I’ve been a fan of the Chicago Cubs since I was born. A picture hangs in my parent’s house outside of my childhood bedroom of me as an infant donning a Chicago Cubs jersey.
Before I even knew who I was — before I could talk, crawl, walk, eat solid food, stand, dress myself, count, tie my shoes, drive, run; before I ever picked up a baseball bat or ball as a kid; before I ever went to school, got a job, then a career — I knew, perhaps subconsciously, that I was a Cubs fan.
My childhood consisted of many trips to Wrigley Field, the historic ballpark where the team plays their home games. I even got to go on the field and sit in the dugout with the players before a game when I was 10 years old, thanks to my mother’s job with the team’s then-owner, Tribune Co. My name was on the scoreboard.
Being a Cubs fan for me isn’t just about baseball; it is a deeply personal experience, one that is often hard for others to understand.
The Chicago Cubs, of course, have a history steeped in baseball futility. The team hasn’t won a World Series, Major League Baseball’s coveted championship, in 108 years. For those doing the math in their heads, the year was 1908. It is the longest championship drought in North American sports, and in each year that the Cubs have fielded a team worthy enough of overcoming their demons — a rare occurrence — something bad always happens, dashing the hopes of lifelong fans everywhere. Many believe the team is cursed.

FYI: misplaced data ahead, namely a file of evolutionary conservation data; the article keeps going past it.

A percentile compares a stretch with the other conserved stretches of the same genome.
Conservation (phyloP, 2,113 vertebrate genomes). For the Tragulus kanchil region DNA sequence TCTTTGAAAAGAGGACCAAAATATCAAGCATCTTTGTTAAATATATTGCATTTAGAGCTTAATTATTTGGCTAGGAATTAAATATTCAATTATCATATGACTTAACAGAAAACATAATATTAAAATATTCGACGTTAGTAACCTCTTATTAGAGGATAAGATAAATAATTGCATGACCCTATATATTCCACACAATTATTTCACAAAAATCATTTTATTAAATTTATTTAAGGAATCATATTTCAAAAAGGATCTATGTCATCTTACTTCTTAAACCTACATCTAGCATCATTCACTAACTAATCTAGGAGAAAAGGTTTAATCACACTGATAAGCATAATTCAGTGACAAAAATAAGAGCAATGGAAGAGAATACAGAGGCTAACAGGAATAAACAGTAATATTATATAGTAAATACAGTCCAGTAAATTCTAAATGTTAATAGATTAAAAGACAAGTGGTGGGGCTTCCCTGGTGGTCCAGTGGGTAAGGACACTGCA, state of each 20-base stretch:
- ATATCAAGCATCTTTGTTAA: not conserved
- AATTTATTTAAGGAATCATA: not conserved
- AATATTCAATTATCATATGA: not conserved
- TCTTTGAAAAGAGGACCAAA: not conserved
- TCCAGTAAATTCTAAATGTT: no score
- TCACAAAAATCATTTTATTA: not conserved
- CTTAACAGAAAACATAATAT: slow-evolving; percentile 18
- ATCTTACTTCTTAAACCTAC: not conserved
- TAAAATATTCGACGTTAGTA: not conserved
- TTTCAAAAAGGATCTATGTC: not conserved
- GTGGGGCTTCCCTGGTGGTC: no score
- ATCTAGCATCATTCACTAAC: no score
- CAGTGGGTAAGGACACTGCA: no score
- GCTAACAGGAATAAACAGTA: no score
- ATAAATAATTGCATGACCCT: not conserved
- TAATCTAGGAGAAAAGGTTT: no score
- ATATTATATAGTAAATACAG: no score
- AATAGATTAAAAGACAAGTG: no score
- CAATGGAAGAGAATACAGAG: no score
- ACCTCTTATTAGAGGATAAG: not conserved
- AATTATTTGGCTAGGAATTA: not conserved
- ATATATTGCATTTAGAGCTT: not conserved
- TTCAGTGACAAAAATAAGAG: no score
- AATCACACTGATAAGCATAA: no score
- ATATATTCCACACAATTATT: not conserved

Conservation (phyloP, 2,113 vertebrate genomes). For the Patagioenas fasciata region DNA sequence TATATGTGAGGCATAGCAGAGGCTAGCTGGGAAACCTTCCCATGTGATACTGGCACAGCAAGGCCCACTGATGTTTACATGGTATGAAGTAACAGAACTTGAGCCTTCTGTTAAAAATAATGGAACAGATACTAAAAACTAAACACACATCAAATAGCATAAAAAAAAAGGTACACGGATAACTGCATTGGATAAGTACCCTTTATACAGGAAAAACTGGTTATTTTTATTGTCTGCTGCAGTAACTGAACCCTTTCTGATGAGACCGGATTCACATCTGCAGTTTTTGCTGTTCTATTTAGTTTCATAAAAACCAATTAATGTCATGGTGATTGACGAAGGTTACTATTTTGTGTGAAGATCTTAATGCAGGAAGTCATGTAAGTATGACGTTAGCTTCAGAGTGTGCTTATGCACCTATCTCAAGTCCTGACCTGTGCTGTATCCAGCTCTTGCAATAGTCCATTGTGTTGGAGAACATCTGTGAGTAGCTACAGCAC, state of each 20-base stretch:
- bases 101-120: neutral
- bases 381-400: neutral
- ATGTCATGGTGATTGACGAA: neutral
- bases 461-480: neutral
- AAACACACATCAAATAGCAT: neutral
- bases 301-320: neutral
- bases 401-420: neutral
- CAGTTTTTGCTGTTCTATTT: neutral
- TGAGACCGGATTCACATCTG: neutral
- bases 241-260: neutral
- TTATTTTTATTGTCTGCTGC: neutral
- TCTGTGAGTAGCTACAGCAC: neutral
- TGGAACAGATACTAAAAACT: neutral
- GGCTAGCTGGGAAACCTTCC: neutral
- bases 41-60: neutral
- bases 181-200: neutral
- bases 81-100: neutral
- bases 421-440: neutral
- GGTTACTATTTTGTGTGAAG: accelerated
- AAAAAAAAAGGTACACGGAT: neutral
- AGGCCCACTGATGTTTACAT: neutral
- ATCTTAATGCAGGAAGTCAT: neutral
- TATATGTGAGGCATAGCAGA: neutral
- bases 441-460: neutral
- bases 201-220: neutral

My favorite memories as a kid include watching Cubs games with my grandfather, who passed away, like many others, without ever seeing his favorite baseball team win a World Series. So when this year’s 103-win Cubs team entered the playoffs earlier this month as the favorites to win the World Series, Cubs fans everywhere, myself included, entered a sort of odd state of hopeful panic.
How would they blow it this time? Would another black cat run onto the field? Would another unsuspecting fan accidentally interfere with a critical foul-ball out? Is the famous Curse of the Billy Goat real? Or would they finally break through and find a way to end the drought? The Cubs have calmed some of their fans’ worry by beating the San Francisco Giants in the first round of the playoffs Tuesday night to advance to the National League Championship Series, where they will face either the Washington Nationals or Los Angeles Dodgers starting Saturday. The team is four wins away from advancing to the World Series.
Outside of the deeply subjective and emotional experience of being a Chicago Cubs fan is an opposite, objective view of this year’s team. By all standards, the 2016 Chicago Cubs are far and away the best team in baseball, boasting a league-best regular season record. Its roster is deep, with talent cultivated over the course of many years.
In many ways, this Cubs team is a case study on what it takes to build a winning organization, both in sports and in business. It is also a lesson in how culture can have an outsized impact on team performance and success.
In 2012, the Cubs lost 101 games. It was the first year under Theo Epstein, the team’s new president of baseball operations who a few years earlier had orchestrated another drought-ending championship team with the Boston Red Sox. The Cubs hired Epstein to do the same.